I refused to give in further to the depressing thought of a disorder that has no cure and passed, via the Catholic Women’s League of Canada, a resolution that gave rise to the support of individuals with autism from the government. Resolution 04.08 was passed in the national arena on 2004 and had given a lot of assistance to autism families in need.

When Autism Becomes You - pamela and john

If there is one thing I have learned about my son’s autism (as well as my Joshua’s ADHD and Tourette’s), it is to have faith and letting that faith guide you to make positive changes not just in your life but in others as well. There is no one in this world who can advocate for a child than his or her own parents. To make things come full circle, however, you need to include others in your advocacy.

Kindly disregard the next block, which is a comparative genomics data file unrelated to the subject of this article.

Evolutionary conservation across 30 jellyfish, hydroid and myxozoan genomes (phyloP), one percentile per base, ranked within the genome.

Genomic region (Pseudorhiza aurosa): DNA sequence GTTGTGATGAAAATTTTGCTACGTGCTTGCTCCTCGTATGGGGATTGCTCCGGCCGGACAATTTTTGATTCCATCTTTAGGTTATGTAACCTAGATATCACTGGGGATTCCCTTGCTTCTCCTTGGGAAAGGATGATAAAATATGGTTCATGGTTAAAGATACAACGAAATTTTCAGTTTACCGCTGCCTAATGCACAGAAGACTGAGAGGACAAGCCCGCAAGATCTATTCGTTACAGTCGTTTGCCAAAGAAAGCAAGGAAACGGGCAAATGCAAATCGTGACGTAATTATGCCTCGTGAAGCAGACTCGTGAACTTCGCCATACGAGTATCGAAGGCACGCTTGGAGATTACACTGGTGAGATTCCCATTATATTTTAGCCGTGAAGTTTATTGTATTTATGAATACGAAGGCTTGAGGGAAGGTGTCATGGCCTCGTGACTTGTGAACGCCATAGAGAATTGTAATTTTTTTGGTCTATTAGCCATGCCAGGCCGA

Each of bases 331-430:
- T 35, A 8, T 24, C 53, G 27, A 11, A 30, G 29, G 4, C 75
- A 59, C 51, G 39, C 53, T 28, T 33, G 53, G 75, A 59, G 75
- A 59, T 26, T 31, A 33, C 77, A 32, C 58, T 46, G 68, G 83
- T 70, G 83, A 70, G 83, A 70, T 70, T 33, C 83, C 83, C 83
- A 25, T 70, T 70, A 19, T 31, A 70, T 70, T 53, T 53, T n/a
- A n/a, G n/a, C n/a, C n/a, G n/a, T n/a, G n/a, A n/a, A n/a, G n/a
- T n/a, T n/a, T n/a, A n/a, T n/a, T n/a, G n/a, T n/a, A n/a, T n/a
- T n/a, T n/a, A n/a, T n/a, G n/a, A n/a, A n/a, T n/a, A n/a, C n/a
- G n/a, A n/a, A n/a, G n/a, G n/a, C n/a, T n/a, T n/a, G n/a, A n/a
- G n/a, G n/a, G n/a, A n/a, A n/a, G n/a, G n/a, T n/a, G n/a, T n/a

Indeed, autism is a road less travelled. The journey is fraught with difficulties, trials and tribulations. But these challenges should not be seen as hindrances. The only kryptonite that curtails your power to move and work around it is your own disposition in life. Have faith. Reach out to others. There is nothing more delightful than trudging an uphill climb with someone to hold your hands.

My son John during our recent cruising escapade

Brenda Lee Ramsay

This book saved my family … I don’t believe I would have have been able to do that if I hadn’t understood. Your book is a must have. If they had a first aid book bag this be the first book. I impressed a few people that day. Even my self.

Laura Berger